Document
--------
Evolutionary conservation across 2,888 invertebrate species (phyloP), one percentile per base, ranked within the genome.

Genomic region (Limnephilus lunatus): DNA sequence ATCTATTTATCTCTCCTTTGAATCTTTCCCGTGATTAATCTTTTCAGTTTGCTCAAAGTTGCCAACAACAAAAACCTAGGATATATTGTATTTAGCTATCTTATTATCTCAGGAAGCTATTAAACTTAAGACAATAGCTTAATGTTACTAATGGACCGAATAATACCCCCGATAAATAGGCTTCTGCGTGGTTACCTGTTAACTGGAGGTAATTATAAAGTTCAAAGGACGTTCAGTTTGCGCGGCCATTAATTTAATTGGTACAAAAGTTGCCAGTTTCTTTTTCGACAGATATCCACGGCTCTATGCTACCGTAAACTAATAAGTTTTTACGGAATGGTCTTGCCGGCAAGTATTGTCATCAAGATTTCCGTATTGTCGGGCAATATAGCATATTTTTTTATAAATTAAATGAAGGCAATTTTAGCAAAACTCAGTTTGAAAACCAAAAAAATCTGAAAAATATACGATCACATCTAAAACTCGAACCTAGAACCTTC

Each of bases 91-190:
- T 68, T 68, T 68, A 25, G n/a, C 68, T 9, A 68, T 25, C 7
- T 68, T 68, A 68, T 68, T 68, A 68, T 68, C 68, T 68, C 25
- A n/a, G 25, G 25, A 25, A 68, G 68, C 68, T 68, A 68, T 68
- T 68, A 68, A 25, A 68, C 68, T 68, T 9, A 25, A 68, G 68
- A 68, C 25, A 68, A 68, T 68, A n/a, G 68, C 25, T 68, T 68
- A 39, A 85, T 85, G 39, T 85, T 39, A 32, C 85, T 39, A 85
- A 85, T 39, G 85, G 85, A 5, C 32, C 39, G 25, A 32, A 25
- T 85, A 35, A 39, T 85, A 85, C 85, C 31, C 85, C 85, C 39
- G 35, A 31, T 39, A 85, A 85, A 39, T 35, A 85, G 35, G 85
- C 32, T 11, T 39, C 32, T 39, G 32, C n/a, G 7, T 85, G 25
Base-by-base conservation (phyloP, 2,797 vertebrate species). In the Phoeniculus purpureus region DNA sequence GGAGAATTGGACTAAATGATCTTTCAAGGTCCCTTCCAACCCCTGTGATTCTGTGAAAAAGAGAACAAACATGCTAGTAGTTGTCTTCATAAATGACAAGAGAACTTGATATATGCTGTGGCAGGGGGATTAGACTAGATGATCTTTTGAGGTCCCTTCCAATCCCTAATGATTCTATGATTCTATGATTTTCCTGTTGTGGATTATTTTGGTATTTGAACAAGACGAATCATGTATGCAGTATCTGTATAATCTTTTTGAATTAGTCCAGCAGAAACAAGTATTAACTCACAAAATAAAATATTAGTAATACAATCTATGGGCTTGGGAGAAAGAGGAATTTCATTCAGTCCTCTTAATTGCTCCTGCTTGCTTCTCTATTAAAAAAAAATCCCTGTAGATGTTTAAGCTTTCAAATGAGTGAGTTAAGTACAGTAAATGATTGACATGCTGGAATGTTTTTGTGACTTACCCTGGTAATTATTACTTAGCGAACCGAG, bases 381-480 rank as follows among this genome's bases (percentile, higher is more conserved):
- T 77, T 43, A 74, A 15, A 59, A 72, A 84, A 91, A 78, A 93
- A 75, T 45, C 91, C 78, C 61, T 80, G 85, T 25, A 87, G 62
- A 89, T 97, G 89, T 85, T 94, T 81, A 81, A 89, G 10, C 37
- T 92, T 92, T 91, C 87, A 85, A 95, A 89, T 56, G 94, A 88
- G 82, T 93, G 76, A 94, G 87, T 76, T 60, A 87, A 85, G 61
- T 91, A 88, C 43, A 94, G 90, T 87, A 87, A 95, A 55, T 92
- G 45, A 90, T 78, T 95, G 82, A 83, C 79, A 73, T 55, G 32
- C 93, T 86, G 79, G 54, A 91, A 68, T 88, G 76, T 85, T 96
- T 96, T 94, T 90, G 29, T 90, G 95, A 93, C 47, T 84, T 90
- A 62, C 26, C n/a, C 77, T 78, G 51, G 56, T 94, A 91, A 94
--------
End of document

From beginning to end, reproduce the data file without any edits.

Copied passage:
Evolutionary conservation across 2,888 invertebrate species (phyloP), one percentile per base, ranked within the genome.

Genomic region (Limnephilus lunatus): DNA sequence ATCTATTTATCTCTCCTTTGAATCTTTCCCGTGATTAATCTTTTCAGTTTGCTCAAAGTTGCCAACAACAAAAACCTAGGATATATTGTATTTAGCTATCTTATTATCTCAGGAAGCTATTAAACTTAAGACAATAGCTTAATGTTACTAATGGACCGAATAATACCCCCGATAAATAGGCTTCTGCGTGGTTACCTGTTAACTGGAGGTAATTATAAAGTTCAAAGGACGTTCAGTTTGCGCGGCCATTAATTTAATTGGTACAAAAGTTGCCAGTTTCTTTTTCGACAGATATCCACGGCTCTATGCTACCGTAAACTAATAAGTTTTTACGGAATGGTCTTGCCGGCAAGTATTGTCATCAAGATTTCCGTATTGTCGGGCAATATAGCATATTTTTTTATAAATTAAATGAAGGCAATTTTAGCAAAACTCAGTTTGAAAACCAAAAAAATCTGAAAAATATACGATCACATCTAAAACTCGAACCTAGAACCTTC

Each of bases 91-190:
- T 68, T 68, T 68, A 25, G n/a, C 68, T 9, A 68, T 25, C 7
- T 68, T 68, A 68, T 68, T 68, A 68, T 68, C 68, T 68, C 25
- A n/a, G 25, G 25, A 25, A 68, G 68, C 68, T 68, A 68, T 68
- T 68, A 68, A 25, A 68, C 68, T 68, T 9, A 25, A 68, G 68
- A 68, C 25, A 68, A 68, T 68, A n/a, G 68, C 25, T 68, T 68
- A 39, A 85, T 85, G 39, T 85, T 39, A 32, C 85, T 39, A 85
- A 85, T 39, G 85, G 85, A 5, C 32, C 39, G 25, A 32, A 25
- T 85, A 35, A 39, T 85, A 85, C 85, C 31, C 85, C 85, C 39
- G 35, A 31, T 39, A 85, A 85, A 39, T 35, A 85, G 35, G 85
- C 32, T 11, T 39, C 32, T 39, G 32, C n/a, G 7, T 85, G 25
Base-by-base conservation (phyloP, 2,797 vertebrate species). In the Phoeniculus purpureus region DNA sequence GGAGAATTGGACTAAATGATCTTTCAAGGTCCCTTCCAACCCCTGTGATTCTGTGAAAAAGAGAACAAACATGCTAGTAGTTGTCTTCATAAATGACAAGAGAACTTGATATATGCTGTGGCAGGGGGATTAGACTAGATGATCTTTTGAGGTCCCTTCCAATCCCTAATGATTCTATGATTCTATGATTTTCCTGTTGTGGATTATTTTGGTATTTGAACAAGACGAATCATGTATGCAGTATCTGTATAATCTTTTTGAATTAGTCCAGCAGAAACAAGTATTAACTCACAAAATAAAATATTAGTAATACAATCTATGGGCTTGGGAGAAAGAGGAATTTCATTCAGTCCTCTTAATTGCTCCTGCTTGCTTCTCTATTAAAAAAAAATCCCTGTAGATGTTTAAGCTTTCAAATGAGTGAGTTAAGTACAGTAAATGATTGACATGCTGGAATGTTTTTGTGACTTACCCTGGTAATTATTACTTAGCGAACCGAG, bases 381-480 rank as follows among this genome's bases (percentile, higher is more conserved):
- T 77, T 43, A 74, A 15, A 59, A 72, A 84, A 91, A 78, A 93
- A 75, T 45, C 91, C 78, C 61, T 80, G 85, T 25, A 87, G 62
- A 89, T 97, G 89, T 85, T 94, T 81, A 81, A 89, G 10, C 37
- T 92, T 92, T 91, C 87, A 85, A 95, A 89, T 56, G 94, A 88
- G 82, T 93, G 76, A 94, G 87, T 76, T 60, A 87, A 85, G 61
- T 91, A 88, C 43, A 94, G 90, T 87, A 87, A 95, A 55, T 92
- G 45, A 90, T 78, T 95, G 82, A 83, C 79, A 73, T 55, G 32
- C 93, T 86, G 79, G 54, A 91, A 68, T 88, G 76, T 85, T 96
- T 96, T 94, T 90, G 29, T 90, G 95, A 93, C 47, T 84, T 90
- A 62, C 26, C n/a, C 77, T 78, G 51, G 56, T 94, A 91, A 94